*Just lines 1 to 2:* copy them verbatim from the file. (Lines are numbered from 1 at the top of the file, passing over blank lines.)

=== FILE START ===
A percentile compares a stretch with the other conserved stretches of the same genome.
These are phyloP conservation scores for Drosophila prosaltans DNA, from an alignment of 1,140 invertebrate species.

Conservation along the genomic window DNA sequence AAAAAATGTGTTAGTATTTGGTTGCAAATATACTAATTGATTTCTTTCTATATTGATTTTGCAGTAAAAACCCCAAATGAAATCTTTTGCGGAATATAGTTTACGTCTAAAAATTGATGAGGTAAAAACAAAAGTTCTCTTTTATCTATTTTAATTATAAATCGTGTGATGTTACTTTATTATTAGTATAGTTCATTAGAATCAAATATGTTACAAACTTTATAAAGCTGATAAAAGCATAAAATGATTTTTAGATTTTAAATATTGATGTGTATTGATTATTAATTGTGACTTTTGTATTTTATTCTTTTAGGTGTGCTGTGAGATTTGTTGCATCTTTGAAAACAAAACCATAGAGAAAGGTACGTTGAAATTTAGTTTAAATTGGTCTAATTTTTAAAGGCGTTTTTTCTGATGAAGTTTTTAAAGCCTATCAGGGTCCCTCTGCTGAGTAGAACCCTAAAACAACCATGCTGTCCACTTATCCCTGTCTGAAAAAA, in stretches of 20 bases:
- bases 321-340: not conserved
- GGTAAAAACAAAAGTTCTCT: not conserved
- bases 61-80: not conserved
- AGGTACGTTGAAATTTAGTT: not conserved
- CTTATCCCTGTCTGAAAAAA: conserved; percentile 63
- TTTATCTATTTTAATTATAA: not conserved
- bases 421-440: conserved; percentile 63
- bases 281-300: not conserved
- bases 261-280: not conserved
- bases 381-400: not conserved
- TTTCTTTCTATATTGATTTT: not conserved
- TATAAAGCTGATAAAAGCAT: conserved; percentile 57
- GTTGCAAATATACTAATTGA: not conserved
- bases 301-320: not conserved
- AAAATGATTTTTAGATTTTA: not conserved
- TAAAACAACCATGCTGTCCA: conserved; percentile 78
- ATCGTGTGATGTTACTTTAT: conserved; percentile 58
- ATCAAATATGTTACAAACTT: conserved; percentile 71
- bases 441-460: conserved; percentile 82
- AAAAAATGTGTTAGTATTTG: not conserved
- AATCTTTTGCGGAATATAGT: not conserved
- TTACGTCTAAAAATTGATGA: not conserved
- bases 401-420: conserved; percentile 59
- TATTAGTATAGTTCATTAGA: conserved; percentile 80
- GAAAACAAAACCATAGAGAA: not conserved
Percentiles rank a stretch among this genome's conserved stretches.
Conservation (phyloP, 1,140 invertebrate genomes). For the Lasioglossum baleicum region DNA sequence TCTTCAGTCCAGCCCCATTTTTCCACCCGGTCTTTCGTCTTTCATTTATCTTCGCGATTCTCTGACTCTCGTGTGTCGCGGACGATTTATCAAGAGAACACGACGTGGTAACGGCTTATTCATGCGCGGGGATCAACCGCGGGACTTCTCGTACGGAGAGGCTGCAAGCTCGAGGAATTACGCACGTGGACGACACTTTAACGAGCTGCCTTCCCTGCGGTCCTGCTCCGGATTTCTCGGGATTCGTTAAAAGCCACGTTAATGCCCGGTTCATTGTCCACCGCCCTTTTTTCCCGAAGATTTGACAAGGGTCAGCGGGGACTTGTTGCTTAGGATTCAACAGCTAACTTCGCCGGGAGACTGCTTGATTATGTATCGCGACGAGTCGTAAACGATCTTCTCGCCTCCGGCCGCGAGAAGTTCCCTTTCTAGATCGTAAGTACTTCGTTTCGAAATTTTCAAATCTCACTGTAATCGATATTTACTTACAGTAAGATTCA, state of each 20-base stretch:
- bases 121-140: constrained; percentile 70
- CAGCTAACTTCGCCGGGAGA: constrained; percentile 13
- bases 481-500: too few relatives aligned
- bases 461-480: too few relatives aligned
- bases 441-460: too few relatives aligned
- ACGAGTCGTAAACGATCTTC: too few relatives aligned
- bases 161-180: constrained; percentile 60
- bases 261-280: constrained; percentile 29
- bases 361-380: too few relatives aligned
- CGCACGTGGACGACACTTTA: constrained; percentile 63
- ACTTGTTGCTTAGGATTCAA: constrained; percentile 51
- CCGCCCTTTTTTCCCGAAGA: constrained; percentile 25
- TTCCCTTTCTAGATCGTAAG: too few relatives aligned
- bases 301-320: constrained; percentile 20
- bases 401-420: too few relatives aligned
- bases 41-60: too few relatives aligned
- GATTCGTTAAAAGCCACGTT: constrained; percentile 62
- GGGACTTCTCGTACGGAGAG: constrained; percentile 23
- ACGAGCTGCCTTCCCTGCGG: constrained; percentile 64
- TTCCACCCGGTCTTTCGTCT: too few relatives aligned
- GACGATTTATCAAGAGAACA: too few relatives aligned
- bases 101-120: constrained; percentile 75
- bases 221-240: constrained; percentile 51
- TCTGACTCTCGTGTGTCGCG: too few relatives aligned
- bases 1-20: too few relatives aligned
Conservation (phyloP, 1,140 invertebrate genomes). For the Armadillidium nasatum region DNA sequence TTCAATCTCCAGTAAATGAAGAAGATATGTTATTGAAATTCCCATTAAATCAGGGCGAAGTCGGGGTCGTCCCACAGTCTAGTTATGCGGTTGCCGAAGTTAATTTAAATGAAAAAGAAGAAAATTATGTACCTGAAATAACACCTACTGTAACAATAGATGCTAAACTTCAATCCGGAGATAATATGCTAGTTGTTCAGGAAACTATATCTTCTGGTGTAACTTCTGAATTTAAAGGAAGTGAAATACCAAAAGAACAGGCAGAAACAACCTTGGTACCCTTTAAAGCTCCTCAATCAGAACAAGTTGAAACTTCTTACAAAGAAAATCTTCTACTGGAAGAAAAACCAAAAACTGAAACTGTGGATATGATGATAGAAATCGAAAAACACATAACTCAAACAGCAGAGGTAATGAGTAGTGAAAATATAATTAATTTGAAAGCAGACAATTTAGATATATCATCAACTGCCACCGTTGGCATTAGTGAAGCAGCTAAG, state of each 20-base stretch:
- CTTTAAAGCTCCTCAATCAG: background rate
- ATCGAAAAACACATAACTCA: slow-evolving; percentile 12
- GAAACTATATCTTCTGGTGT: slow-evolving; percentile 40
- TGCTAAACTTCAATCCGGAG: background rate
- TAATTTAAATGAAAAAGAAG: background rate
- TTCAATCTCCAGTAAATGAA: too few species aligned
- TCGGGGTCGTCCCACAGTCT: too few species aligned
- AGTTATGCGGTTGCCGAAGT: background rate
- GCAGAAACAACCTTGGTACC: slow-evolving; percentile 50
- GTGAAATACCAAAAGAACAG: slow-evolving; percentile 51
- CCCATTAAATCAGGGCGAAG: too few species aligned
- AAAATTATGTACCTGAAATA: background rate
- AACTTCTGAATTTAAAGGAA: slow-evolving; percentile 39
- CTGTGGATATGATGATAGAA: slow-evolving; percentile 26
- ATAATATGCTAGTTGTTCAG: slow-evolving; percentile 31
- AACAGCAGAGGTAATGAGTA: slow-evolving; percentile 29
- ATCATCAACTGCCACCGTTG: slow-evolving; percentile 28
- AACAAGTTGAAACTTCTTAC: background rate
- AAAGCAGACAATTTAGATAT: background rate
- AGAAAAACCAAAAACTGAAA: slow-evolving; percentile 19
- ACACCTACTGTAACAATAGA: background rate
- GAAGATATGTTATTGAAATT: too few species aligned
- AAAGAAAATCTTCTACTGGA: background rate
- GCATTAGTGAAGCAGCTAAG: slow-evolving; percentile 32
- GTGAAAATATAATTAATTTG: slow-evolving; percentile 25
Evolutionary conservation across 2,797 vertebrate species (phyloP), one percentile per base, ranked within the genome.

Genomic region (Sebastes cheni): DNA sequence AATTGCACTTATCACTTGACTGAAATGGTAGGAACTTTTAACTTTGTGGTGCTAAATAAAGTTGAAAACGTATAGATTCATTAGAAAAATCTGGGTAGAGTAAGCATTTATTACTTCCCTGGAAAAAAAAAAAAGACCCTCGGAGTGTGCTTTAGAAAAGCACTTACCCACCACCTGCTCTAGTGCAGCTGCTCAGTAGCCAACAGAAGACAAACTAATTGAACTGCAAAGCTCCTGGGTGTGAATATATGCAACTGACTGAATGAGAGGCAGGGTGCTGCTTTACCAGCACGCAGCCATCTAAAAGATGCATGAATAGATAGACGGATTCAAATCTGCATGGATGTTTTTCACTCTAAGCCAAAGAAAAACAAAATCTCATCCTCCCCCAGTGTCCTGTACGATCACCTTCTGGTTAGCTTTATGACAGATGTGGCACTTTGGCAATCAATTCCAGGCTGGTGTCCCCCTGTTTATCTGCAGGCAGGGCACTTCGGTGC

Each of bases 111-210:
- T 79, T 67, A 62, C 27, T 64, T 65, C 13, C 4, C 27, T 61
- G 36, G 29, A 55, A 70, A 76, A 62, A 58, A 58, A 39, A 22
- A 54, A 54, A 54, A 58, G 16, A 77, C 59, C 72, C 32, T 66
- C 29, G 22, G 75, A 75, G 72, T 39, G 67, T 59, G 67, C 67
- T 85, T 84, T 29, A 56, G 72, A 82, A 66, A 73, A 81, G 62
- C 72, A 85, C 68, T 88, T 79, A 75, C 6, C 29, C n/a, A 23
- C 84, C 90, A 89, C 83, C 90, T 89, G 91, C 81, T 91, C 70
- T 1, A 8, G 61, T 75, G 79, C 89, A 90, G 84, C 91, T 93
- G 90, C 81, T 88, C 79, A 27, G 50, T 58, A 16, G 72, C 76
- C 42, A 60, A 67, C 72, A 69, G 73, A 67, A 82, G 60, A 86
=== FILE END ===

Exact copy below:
A percentile compares a stretch with the other conserved stretches of the same genome.
These are phyloP conservation scores for Drosophila prosaltans DNA, from an alignment of 1,140 invertebrate species.